Flannery O’Connor

Flannery O'ConnorDoug Jones writes in a recent issue of Credenda/Agenda about Flannery O’Connor’s grace-bathed fiction. (I’ve included a few quotes above.) The kicker quote for me in his essay is from Ms. O’Connor herself. She points out that most people eschew a “dark, disruptive grace” for one that is “warm and binding.” Such a view stands out in stark relief today, one day after the deadliest campus shooting in American history.

Where is grace in such a situation? How do you address such a situation without platitudes or cruelty? It’s too easy to dismiss such an event as pure evil and never consider how God’s common grace might have intervened, or how it might effect specific grace in the lives of people around it. I’m not trying to downplay the work of the evil one in our world, but neither do I want to fall into the equal and opposite error of overemphasizing it.

Too few writers–indeed, too few Christians, myself included–have any interest in real grace. Grace, to many modern folks, is a teddy bear, a blanky to cuddle up with, ducklings at Easter. We praise it in saccharine-sweet songs in countless churches, till we cannot recognize its influence in our world or our lives.

One of my favorite books is The Lord of the Rings. Author J.R.R. Tolkien created one of his most compelling characters in Gollum, Frodo’s traitorous companion on his long journey. Beside faithful Samwise Gamgee, Gollum looks to be the evil one’s hand in Frodo’s life. He’s wiry, strong and tougher than he looks, and he’d like nothing better than to wrest the Ring from Frodo–throttling Frodo in the process. For those reasons, anyone in their right mind would have left him behind. And yet Frodo didn’t. Gollum ultimately succeeds in his quest for the Ring, but with a surprising and grace-filled result.

Real grace is very much like Gollum. Spiny and tough, thick-skinned and agile, it can withstand the attacks of the devil and his minions. It can withstand the weather of the fallen world. What it can’t withstand is our dismissing it, in all its frustrating wonder, from our lives.

I pray I never walk a road like Frodo’s, or like that of those students and faculty in Blacksburg. I pray, too, that if I do find myself on that dark path, I have the courage to invite grace along.

(These are a couple of clips from this excellent essay about Flannery O’Connor. There’s a lot more worth reading, so if this whets your appetite, read Doug Jones’ full essay at Credenda.org.)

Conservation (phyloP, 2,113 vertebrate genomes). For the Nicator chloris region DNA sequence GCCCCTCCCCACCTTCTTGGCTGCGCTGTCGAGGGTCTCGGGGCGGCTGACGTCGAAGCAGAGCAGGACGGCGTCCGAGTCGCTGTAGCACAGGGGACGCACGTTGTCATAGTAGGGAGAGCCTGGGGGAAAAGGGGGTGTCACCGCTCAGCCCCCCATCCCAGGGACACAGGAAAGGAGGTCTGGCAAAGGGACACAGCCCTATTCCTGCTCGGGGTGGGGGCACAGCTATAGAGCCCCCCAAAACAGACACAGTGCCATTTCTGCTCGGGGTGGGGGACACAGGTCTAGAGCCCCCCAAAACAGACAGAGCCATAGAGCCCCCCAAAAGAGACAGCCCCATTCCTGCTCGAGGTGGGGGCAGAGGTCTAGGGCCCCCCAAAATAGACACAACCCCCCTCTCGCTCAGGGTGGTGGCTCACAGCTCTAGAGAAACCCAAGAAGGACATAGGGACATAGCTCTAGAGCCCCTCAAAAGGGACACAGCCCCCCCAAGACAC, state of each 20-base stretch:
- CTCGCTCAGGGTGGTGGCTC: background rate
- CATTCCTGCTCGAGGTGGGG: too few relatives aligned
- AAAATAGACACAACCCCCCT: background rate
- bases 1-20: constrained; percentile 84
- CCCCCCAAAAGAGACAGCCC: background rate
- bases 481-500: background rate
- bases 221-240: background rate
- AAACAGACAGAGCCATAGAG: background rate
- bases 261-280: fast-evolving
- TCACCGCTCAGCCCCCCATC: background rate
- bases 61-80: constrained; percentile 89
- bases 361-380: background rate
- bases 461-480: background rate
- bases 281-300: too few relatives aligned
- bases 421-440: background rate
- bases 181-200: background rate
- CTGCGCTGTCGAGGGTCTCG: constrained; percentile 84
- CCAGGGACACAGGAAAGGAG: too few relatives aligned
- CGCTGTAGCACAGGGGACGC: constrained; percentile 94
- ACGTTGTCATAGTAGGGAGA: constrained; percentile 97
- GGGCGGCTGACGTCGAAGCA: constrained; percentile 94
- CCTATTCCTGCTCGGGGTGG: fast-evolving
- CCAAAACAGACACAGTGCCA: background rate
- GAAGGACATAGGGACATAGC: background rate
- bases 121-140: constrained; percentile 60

clipped from www.credenda.org
Dark and Disruptive GraceStill, something’s odd about selling Flannery to Christians. Even when people know about her superior technique and Christian frames, they still usually choke after a story or two. Too rough. Too troubling. They’re not hard to read, they’ll admit, but still, there’s all that weirdness
and death.

And that’s what disturbs many readers. They don’t want their grace black. It feels like an alien faith to them, and they resist it. O’Connor herself heard this complaint. In her essay “The Catholic Novelist in the Protestant South,” she argued against that pietism typical of
Christian readers: “The reader wants his grace warm and binding, not dark and disruptive.”

That sort of writing goes down easier because we don’t really believe it. It feels like someone else’s world. It’s alien enough
that we’re not truly threatened. But O’Connor’s world is too close. And if her picture of dark grace is right, then our typical take on life fails.

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2 thoughts on “Flannery O’Connor”

  1. I am, sadly, not up on my O’Conner; however, Dr. Keller is a huge fan and quotes from her regularly. So I’m intrigued and want to read more of her work.

    As for grace, albeit dark. Thank you for recognizing that fact. I was having a conversation with a friend about God. In more or less words, my friend said that he could not wrap his mind around the violence and judgement of the God of the Old Testament. I was left feeling a little confused, but then I realized how limiting his view of God was. If God is the great I AM, if God is love, if God is all powerful, we must accept that He can work however He wills. If God works all things together for our good, we must accept the all things (thanks, Frances Schafer).

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